12. I would disagree with your absolute argument because I’ve helped my hyperlordosis by doing glute bridges.

  13. Good ideas here. I’d add eating nourishing food. Eat vegetables, protein, healthy fats, probiotic foods etc. Avoid the junk food and added sugars. I start with one simple thing like eating enough fruits and vegetables.

  14. I haven’t. But over 20 years I’ve learned to see an orthopedic MD when pain is bad, find a good physical therapist and be consistent, and integrate that PT into a strength training routine I enjoy.

  15. Thank you for sharing your experience and taking the time to write all this out! Boundaries and safety is a big thing. I’m sorry a dog bite you that’s horrible! But I appreciate your insight and ideas as well. It definitely gives me a lot to think about and work with. I’ll have to explore and research industries/demographics more and see how what would work best.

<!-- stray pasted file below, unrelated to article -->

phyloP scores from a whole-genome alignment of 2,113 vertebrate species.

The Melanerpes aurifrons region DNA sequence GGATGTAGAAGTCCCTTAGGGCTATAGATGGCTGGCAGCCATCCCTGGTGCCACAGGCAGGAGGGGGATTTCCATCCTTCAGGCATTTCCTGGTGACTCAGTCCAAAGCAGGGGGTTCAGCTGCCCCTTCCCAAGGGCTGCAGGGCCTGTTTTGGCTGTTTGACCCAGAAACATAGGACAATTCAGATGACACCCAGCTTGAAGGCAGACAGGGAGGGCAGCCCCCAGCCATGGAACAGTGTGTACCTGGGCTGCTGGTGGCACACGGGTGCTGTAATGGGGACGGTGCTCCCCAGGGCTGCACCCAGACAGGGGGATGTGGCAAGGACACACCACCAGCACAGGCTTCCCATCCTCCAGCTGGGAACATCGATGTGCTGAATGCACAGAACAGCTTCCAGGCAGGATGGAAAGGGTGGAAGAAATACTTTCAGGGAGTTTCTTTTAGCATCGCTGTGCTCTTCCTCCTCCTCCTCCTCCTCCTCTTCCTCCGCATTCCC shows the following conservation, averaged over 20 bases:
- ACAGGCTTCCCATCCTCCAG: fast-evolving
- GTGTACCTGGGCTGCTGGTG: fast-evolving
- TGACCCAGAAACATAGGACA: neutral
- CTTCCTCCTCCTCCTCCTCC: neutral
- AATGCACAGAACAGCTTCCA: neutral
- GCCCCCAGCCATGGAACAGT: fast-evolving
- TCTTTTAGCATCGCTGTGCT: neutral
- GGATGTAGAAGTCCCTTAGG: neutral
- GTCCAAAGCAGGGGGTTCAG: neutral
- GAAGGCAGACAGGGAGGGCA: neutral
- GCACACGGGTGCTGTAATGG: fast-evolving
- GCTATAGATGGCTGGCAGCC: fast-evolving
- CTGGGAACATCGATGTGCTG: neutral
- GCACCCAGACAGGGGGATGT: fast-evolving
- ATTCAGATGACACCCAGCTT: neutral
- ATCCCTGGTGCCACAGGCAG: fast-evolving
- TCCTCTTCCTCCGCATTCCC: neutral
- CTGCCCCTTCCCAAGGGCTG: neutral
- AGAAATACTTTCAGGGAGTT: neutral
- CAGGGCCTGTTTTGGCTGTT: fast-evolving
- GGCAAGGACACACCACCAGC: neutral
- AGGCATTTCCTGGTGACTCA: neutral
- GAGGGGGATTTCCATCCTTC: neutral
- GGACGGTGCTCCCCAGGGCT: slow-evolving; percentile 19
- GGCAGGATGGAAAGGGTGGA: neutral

16. You can have just one or two mobile clients. I don’t see a real reason to delay of it feels right to you.

  17. Yes! I started mobile while still a spa employee. When my employers made lame moves I was positioned to leave and make it work.

  18. You might search for therapists through the AMTA or ABMP, our professional associations here in the US. I’m sure other places have the equivalent. You’ll find independent therapists and I believe you can filter for specific certifications. Orthopedic massage, neuromuscular therapy, myoskeletal alignment, structural integration… these are a few modalities I know a certified therapist would NOT ignore your areas of concern. Others might chime in with more.

  19. You need to see a doctor, ideally an orthopedic MD, get a diagnosis, and get into physical therapy. This along with the other advice here can help you but start with a real assessment, don’t try to guess what’s going on. Edit: sounds like a an impingement. I’ve had this, it’s healing, but I needed help beyond massage and self care to fix it. Silver lining, going to PT is a good learning experience.